Well, in order to make the 374cc single-cylinder air-cooled motor comply with the stricter emission limits, Benelli has had to make some revisions. The Imperiale was already fuel-injected but the ECU maps have been tweaked to cut down on tailpipe emissions. To further clean things up, Benelli has added an extra catalytic converter to the exhaust system, which is one of the big reasons why the price has gone up.
These changes usually result in a drop in engine output, but fortunately, Benelli has managed to retain the Imperiale’s 21PS and 29Nm figures. Power delivery has changed slightly, with peak power now arriving 500rpm higher than before, at 6000rpm, but peak torque kicks in a whole 1000rpm earlier than before, at a very sedate 3500rpm.
What Hasn’t Changed
Aside from the tweaks to the motor, everything else has remained pretty much the same. This is quite disappointing, considering the bike is Rs 30,000 to Rs 40,000 more expensive than it was at the time of its initial launch. Everything is still held together by a double downtube cradle frame and suspension is taken care of by a telescopic fork and twin shock absorbers. The Imperiale is brought to a halt by a 300mm/240mm disc brake combo and dual-channel ABS is standard.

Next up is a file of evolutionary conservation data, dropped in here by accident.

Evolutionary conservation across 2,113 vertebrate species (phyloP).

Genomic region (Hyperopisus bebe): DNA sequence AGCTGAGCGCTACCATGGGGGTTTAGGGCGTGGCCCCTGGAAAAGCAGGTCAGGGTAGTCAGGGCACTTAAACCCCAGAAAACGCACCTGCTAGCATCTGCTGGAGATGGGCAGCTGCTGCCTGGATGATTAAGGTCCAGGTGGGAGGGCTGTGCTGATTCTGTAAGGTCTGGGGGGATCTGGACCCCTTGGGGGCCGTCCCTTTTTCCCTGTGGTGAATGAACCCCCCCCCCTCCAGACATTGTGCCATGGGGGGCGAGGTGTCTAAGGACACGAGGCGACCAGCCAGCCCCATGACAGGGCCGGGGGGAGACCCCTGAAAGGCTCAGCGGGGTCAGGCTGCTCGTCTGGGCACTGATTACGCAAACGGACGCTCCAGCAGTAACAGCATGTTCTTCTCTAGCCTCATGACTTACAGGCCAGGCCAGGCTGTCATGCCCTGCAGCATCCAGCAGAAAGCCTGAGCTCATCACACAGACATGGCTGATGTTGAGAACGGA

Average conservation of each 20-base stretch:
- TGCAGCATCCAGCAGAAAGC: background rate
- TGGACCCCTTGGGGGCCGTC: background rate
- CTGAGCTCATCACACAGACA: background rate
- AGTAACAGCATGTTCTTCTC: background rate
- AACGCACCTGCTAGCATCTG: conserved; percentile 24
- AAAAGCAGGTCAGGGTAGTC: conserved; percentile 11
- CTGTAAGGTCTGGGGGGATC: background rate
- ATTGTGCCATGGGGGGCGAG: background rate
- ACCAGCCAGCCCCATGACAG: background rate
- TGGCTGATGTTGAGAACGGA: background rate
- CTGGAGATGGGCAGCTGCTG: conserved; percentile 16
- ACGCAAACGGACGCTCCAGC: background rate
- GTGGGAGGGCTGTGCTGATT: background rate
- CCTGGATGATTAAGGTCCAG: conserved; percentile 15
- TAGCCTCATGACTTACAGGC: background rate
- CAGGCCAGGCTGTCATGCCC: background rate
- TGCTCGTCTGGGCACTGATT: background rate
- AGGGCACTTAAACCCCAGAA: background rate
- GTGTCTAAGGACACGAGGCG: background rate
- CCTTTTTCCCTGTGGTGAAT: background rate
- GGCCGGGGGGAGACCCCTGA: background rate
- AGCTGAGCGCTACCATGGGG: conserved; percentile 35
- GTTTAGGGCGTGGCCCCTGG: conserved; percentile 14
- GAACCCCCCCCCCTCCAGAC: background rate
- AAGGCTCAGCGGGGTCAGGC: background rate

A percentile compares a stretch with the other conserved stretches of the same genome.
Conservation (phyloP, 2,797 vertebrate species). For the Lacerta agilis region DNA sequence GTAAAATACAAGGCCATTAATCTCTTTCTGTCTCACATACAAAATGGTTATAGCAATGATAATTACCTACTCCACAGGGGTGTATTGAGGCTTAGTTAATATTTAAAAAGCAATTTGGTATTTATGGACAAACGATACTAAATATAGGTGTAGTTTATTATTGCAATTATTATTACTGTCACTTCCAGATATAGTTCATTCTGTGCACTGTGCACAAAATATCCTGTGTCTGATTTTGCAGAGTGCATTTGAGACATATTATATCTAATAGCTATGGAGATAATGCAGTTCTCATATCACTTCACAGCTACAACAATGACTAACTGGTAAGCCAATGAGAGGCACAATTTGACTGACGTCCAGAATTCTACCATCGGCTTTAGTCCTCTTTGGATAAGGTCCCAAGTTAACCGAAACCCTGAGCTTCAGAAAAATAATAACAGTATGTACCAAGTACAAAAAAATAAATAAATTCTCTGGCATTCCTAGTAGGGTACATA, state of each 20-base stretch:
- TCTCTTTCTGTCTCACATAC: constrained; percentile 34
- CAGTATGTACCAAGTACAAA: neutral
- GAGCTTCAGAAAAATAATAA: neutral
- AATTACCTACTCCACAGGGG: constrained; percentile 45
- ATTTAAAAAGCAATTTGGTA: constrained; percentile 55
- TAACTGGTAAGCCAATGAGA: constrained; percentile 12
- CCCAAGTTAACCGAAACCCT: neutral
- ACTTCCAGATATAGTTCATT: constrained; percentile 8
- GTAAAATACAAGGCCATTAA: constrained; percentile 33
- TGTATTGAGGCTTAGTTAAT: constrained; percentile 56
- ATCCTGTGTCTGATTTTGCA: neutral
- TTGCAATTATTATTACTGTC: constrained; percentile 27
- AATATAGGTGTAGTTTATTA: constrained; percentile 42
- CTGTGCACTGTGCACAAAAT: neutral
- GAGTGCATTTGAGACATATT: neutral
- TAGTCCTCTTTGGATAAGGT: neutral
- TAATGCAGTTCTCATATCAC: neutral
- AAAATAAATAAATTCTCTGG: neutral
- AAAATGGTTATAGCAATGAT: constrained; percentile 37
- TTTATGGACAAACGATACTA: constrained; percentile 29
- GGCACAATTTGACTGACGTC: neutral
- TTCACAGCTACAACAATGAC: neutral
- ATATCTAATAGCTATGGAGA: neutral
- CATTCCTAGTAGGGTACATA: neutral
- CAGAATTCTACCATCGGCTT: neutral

Even the styling has remained unchanged, meaning it’s near impossible to tell the new bike apart from its predecessor. There’s no fancy LED lighting on offer and even the digi-analogue instrumentation continues to be the same as before.
We were thoroughly impressed with this motorcycle when it first rolled out. Even back then, it was slightly more expensive than some of its competition but we felt the premium was money well spent. But now in BS6 form, with a Rs 40,000 gap between the starting prices of the Royal Enfield Classic 350 and the Imperiale 400, we’re not so sure. We’ll have to get our hands on both updated bikes before we can drop a verdict.